Why display the URL bar on a mobile device when you can give users more screen space by hiding it?
Google Chrome for Android does just that after a page has loaded, concealing information about the URL and expanding the screen space available to display content from the web page.
The feature is handy for users, but developer James Fisher is drawing attention to the possibility that phishing attackers can abuse it to catch users off guard when browsing.
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As he demonstrates in a blogpost hosted on his website, the content can be made to convincingly look as if it were hosted on the website of UK banking giant HSBC, with the green HTTPS ‘secure’ padlock and all.
A phishing attacker would be relying on the chance that users aren’t paying attention after clicking a link in a message and scrolling down, at which point Chrome on Android hides the URL bar and gives that space to the web page. Chrome on iOS, which is based on Apple’s WebKit, continues to display the original URL bar.
But on Android that’s where a phishing attacker could test potential victims’ alertness with a fake URL bar that’s built into the phishing web page.
Fisher points out a second potential way a phishing attacker could trick users and game Chrome’s design.
The attack he proposes could use a padding element to prevent Chrome from showing the URL bar again when the user scrolls, which is when Chrome would normally display it again. The user is then in ‘scroll jail’.
“Normally, when the user scrolls up, Chrome will redisplay the true URL bar. But we can trick Chrome so that it never redisplays the true URL bar. Once Chrome hides the URL bar, we move the entire page content into a ‘scroll jail’ – that is, a new element with overflow:scroll. Then the user thinks they’re scrolling up in the page, but in fact they’re only scrolling up in the scroll jail.”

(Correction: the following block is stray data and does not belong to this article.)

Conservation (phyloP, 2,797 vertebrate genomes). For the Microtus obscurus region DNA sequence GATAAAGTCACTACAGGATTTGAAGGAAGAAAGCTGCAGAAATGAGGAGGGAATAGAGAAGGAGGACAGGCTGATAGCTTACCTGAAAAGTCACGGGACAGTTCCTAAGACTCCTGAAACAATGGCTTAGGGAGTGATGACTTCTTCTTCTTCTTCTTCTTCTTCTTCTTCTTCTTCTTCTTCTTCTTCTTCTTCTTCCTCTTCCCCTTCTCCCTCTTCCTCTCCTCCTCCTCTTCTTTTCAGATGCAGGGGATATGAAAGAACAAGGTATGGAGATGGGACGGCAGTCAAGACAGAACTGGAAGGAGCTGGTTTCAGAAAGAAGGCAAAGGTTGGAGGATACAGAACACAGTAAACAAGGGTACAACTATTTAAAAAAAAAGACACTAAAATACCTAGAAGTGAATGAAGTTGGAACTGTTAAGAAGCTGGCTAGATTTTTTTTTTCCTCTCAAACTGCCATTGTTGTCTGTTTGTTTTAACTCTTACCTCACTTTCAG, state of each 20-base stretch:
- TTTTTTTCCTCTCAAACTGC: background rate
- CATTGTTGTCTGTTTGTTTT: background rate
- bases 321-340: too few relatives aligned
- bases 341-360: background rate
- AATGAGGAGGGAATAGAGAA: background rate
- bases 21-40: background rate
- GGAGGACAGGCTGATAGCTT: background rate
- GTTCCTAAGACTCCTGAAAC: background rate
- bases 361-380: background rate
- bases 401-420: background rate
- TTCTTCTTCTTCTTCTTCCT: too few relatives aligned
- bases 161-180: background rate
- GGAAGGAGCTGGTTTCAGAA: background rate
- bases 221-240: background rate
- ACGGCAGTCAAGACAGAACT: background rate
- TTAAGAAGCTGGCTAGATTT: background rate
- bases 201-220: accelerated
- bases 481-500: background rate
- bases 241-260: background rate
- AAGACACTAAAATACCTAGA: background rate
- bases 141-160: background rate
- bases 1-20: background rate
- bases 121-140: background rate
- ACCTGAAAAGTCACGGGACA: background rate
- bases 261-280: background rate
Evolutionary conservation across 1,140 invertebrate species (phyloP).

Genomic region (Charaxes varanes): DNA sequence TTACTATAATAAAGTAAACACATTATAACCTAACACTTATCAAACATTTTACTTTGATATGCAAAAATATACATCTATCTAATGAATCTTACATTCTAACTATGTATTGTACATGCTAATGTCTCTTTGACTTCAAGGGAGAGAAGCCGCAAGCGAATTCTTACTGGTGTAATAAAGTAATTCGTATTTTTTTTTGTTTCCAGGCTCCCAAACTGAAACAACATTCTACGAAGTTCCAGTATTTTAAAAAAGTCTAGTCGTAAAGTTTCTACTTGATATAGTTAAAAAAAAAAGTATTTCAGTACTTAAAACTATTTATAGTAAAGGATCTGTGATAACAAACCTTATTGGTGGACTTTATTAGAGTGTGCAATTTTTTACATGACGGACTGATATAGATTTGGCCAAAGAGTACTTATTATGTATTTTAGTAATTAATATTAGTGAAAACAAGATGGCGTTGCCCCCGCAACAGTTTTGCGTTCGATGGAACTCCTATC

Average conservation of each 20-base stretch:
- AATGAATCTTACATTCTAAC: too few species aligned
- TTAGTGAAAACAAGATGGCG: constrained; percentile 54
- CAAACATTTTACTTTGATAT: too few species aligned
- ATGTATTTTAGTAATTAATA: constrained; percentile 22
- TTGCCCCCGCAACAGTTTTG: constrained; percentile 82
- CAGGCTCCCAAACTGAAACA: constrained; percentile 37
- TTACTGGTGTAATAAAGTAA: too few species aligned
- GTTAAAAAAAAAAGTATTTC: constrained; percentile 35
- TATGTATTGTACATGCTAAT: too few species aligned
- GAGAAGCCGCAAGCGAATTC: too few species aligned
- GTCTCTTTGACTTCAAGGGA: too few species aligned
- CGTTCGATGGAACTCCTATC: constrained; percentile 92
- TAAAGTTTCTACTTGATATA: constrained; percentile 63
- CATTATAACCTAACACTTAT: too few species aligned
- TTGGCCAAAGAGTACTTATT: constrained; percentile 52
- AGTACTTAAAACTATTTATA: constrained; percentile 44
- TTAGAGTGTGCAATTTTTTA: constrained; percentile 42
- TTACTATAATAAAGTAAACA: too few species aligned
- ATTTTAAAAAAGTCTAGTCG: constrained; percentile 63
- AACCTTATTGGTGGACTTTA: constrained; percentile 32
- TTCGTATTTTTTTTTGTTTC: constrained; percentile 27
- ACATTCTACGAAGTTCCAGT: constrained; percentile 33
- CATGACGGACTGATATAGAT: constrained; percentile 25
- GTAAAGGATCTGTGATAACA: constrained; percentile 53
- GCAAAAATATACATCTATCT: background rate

Fisher named his attack after the sci-fi mind-bender starring Leonardo DiCaprio ‘Inception’, a film about stealing information by breaking into others’ dreams.
“Like a dream in Inception, the user believes they’re in their own browser, but they’re actually in a browser within their browser.”
While it’s unlikely Google would consider this technically a security ‘vulnerability’ as Fisher calls it, it’s not the first time a Google feature he’s spotlighted has been exploited by scammers for crime.
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Fisher last year drew attention to the problem with Google’s ‘dots don’t matter’ policy for Gmail addresses, which meant if someone sends an email to ‘firstname.lastname@example.org’, it will still go to the owner of ‘email@example.com’.
Scammers created Gmail accounts with extra dots and used them to con Netflix account owners into adding their payment card details to a scammer’s account.
The trick works because while Gmail doesn’t recognize the dots, most other online services do recognize the dots in an email address and allow the creation of new accounts based on the dotted accounts.
As ZDNet reported earlier this year, scammers had used this ruse to apply for fraudulent unemployment benefits and file fake tax returns, as well as bypass trial periods for online services.
The inception flaw is also a tricky one to fix. However, Fisher suggests Google Chrome could have a small space at the top of the screen to show that the URL bar has been collapsed.
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